Carmakers doing business in Germany are increasing customer incentives in order to bring in more buyers to their products, prompted by the current economic slump in the European country. German premium carmaker Mercedes-Benz has been forced to increase incentives to a two-year high. It is now offering customers a EUR3,000 ($3,900) trade-in incentive just to boost vehicle sales.
The incentive equals the discounts being offered by French carmaker Renault for the Megane compact. On the other hand, price discounts at General Motors Co.\'s Opel unit and Ford Motor Co. now exceed EUR3,500 on compact cars. According to trade publication Autohaus PulsSchlag, German discounts on new vehicles soared to an average 12.2 percent in September, the highest since 2010.
The rise in incentives, however, has so far failed to translate into increase in sales, as carmakers in the country suffered an 11 percent car-sales drop in September 2012.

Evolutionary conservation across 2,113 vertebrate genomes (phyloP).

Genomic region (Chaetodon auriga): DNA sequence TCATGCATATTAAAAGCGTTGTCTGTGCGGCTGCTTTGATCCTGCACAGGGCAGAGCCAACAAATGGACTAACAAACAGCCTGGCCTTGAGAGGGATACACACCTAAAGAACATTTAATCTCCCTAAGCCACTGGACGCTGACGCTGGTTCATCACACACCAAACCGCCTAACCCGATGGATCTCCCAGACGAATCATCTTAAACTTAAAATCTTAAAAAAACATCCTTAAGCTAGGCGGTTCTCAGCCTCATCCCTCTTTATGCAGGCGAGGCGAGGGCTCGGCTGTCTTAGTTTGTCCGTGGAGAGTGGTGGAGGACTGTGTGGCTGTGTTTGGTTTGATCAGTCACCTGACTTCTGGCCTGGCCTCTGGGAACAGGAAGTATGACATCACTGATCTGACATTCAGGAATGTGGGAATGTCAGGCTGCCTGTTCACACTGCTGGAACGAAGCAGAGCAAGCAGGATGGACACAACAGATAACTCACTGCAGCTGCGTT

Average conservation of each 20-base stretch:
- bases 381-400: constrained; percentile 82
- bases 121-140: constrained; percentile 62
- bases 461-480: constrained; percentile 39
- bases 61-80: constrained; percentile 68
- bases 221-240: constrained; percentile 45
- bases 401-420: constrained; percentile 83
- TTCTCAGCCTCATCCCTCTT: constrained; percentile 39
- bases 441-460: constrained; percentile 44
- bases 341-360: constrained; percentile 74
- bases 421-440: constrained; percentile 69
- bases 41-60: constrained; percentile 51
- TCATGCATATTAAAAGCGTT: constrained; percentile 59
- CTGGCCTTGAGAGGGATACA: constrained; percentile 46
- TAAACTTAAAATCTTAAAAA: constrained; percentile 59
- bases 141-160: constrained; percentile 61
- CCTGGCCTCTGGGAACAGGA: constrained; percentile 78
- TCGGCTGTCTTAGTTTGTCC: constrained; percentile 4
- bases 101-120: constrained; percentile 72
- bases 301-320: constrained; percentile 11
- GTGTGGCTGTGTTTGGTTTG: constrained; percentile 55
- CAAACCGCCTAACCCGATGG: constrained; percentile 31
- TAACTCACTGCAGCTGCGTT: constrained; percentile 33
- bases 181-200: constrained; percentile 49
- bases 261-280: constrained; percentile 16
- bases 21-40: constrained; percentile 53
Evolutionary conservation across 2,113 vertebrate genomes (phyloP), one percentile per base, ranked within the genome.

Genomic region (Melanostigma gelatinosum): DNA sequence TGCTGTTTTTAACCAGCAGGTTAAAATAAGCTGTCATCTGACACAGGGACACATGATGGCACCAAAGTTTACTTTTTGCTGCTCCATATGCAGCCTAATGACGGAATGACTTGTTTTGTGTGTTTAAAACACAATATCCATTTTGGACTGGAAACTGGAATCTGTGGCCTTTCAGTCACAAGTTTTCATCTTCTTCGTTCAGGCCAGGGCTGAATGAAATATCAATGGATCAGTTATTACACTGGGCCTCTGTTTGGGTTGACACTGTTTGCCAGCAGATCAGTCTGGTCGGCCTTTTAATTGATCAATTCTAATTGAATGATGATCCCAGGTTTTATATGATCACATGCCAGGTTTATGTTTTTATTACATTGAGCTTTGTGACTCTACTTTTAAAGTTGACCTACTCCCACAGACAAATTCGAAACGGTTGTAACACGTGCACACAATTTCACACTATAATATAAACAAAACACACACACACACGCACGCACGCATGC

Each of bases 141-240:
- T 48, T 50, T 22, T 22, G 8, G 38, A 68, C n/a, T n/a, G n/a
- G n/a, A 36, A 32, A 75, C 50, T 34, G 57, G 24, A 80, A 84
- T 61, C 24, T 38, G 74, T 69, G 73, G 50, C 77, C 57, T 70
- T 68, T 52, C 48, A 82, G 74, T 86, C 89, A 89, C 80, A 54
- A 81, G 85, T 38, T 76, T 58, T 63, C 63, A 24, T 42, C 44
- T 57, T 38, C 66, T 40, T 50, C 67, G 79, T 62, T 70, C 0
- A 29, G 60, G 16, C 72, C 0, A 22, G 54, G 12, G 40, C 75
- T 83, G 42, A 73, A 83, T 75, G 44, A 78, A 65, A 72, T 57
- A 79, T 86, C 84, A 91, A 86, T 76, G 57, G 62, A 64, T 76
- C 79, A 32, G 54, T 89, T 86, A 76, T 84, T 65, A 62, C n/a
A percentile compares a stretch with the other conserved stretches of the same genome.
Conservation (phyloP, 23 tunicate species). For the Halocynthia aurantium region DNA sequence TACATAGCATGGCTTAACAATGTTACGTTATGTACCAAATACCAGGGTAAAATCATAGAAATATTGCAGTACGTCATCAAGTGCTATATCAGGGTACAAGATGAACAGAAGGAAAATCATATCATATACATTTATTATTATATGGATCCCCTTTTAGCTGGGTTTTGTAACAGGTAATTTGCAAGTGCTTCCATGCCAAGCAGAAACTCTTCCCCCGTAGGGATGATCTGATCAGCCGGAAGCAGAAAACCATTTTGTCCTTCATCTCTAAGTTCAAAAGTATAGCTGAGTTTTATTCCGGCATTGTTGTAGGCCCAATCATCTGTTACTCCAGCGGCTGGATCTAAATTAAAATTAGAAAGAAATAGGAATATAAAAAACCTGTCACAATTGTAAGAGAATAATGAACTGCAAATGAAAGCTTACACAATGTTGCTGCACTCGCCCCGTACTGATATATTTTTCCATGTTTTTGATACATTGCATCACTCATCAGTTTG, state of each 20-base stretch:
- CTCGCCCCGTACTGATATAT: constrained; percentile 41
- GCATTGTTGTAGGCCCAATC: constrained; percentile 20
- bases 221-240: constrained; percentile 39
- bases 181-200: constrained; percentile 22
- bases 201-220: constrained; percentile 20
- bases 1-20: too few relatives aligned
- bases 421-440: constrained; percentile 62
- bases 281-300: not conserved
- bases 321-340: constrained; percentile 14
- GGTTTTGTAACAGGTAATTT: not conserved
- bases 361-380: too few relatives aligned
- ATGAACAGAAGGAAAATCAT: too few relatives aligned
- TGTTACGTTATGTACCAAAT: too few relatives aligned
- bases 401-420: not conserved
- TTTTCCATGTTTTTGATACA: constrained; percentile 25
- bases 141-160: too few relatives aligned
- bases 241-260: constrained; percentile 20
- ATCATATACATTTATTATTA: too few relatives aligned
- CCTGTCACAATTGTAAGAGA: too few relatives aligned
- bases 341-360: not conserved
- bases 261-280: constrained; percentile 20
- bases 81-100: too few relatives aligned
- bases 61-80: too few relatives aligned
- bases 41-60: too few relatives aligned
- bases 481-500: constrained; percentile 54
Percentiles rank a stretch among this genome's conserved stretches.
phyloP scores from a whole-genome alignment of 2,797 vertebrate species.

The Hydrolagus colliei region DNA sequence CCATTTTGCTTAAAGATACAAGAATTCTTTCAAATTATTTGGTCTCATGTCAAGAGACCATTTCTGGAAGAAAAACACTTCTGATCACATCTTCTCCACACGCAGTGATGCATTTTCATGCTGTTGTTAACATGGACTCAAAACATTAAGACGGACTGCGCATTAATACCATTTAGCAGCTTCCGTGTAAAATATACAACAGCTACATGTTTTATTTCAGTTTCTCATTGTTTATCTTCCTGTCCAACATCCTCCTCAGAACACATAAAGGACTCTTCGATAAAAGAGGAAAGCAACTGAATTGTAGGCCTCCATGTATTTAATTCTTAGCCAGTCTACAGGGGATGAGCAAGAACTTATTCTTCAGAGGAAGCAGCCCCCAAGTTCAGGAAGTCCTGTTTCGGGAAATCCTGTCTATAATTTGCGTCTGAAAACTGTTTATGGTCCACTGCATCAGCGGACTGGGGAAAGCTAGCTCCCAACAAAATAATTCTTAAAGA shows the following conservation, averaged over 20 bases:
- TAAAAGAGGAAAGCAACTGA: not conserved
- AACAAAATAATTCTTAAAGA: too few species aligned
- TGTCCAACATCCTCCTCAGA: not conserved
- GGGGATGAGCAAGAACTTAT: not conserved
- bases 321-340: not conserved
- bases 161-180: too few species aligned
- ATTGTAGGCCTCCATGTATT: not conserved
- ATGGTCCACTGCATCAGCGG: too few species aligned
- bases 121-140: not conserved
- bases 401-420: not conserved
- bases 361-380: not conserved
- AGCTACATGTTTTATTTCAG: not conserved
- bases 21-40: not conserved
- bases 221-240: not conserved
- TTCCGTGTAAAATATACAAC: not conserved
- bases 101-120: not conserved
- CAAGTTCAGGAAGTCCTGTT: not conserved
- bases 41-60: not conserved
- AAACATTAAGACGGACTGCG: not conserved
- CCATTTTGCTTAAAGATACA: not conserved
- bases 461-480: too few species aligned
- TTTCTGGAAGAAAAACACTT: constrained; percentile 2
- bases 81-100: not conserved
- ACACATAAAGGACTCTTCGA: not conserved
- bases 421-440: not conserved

The sales dive in Germany, which accounts for around 25 percent of sales in Europe, is expected to drag the figures for the region in 2012 to the lowest level since 1993. Customers are now more inclined to acquire used vehicles than new ones, simply because the economy is discouraging them from doing so.
German carmakers Volkswagen and Mercedes-Benz had been able to withstand the sales decline in Europe thanks to strong domestic market -- that is until September 2012.
The VW brand suffered a 14-percent decline in European registrations in September. The brand also suffered a 20-percent drop in sales in Germany for the month. Mercedes, meanwhile, posted a 6.1 percent drop in sales in Europe, and nearly double the figure in Germany.